Studying the Hebrew prophets is a regular act of realizing that, as Abraham Heschel addressed, distinguishing between the pathos of the prophet & the pathos God is often impossible. In Jeremiah, for example, it can be unclear if it is Jeremiah who is weeping for his people or God. Continue reading
Today’s one year Bible reading passage from the Hebrew scriptures begins the Book of Job. Continue reading
1. Total Solar Eclipses Are Not Rare, But Seeing One May Be
Although an individual, remaining in a single region her or his whole life, may never see a total eclipse or perhaps witness such an eclipse only once or twice in a lifetime, the occurrences of total eclipses is not rare. Total solar eclipses happen somewhere in the world about every 18 months. There will be five in the next six years:
Sometimes the scripture has these often brief, but revealing, almost tongue-in-cheek elements (that I love) in which it feels like the reader is sort of let in on a joke or a story where everything may not quite be what it seems.
In the Book of Judges, the people come to Gideon and say, “Rule over us, you and your son and your grandson also, for you have saved us from the hand of Midian.” Continue reading
Purim is a holiday celebrated by Jewish people for centuries to commemorate the defeat of Haman, who had plotted to have all the Jews massacred in the kingdom of the Xerxes, king of Persia. This sinister plot is revealed and ultimately stopped due to the boldness of Esther and her uncle Mordecai. You can read all about this in the Book of Esther in the Hebrew Bible. Continue reading
Most often there is no one “biblical position” on a topic, especially modern ones. Continue reading
The story told by Jesus in Matthew 25:31-46 begins with this introduction:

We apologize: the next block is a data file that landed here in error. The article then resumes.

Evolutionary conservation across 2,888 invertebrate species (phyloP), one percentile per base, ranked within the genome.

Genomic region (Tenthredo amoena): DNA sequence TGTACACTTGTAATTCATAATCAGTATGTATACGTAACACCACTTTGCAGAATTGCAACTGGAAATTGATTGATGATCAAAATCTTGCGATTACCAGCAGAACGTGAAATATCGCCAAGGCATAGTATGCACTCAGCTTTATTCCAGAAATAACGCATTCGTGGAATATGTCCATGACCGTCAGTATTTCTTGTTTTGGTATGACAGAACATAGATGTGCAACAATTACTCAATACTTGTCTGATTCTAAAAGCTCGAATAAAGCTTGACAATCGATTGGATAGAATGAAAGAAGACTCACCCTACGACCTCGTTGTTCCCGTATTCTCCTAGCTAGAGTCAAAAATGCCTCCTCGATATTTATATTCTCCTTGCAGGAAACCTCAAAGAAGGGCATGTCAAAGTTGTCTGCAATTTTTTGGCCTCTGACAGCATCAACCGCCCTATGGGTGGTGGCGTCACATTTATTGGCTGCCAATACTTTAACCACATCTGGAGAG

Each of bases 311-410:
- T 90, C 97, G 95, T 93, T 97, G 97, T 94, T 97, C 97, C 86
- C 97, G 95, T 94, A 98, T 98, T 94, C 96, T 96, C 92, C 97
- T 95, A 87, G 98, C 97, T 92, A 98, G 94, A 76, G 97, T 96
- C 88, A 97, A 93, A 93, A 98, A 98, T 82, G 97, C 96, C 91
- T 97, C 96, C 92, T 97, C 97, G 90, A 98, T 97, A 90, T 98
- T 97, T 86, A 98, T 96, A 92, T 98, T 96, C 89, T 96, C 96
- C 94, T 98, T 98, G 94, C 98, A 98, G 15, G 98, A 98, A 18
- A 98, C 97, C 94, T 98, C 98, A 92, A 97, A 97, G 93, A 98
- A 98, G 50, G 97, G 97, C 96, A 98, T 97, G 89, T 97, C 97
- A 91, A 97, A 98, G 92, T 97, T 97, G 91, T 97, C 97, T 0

“When the Son of Man comes in his glory, and all the angels with him, then he will sit on his glorious throne. Before him will be gathered all the nations and he will separate them one from another, as a shepherd separates the sheep from the goats.” (Matthew 25.31–32)
According to the Gospels, Jesus’ childhood and young adulthood was in Nazareth, in the central Galilee along the northern edge of the fertile Jezreel Valley. However, we know virtually nothing about this early period of Jesus’ life. After his baptism, according to the gospels, Jesus made his home in the town of Capernaum, located on the north shore of the Sea of Galilee. Continue reading
In light of tonight’s celestial event, I thought it would be good list the passages in scripture that refer to the “moon turning to blood.” There are three such passages, with one being a duplicate: Peter’s quote of Joel on the Day of Pentecost (the Jewish holiday of Shavuot, or “Weeks”). The other is from the book of Revelation. While there are other biblical passages that describe signs and events in the heavens (the most well known being the star signifying Jesus’ birth), these are the only three that mention what has popularly been called “blood moons”.
Note that the “moon to blood” also includes other celestial events, such as the sun being darkened (all three) and stars falling to the earth (Revelation only). Additionally, Peter seems to be saying that this prophecy from Joel was being fulfilled at Pentecost. I quote each of them at length for context: Continue reading
The 2015 David S. Lobel Visiting Scholar Lecture at Stanford was given by Dr. Marc Brettler, co-editor of the Jewish Annotated New Testament (JANT) with Amy Jill Levine. In the lecture Dr. Brettler gives some background on the work of the JANT, and then gives examples of his understanding of the Jewish context of several passages in the New Testament. The lecture begins 5 minutes into the video, and the contextual examples begin about 21 minutes into the video.
It is a long lecture, but I highly recommend watching it if the first century context of the New Testament is of interest.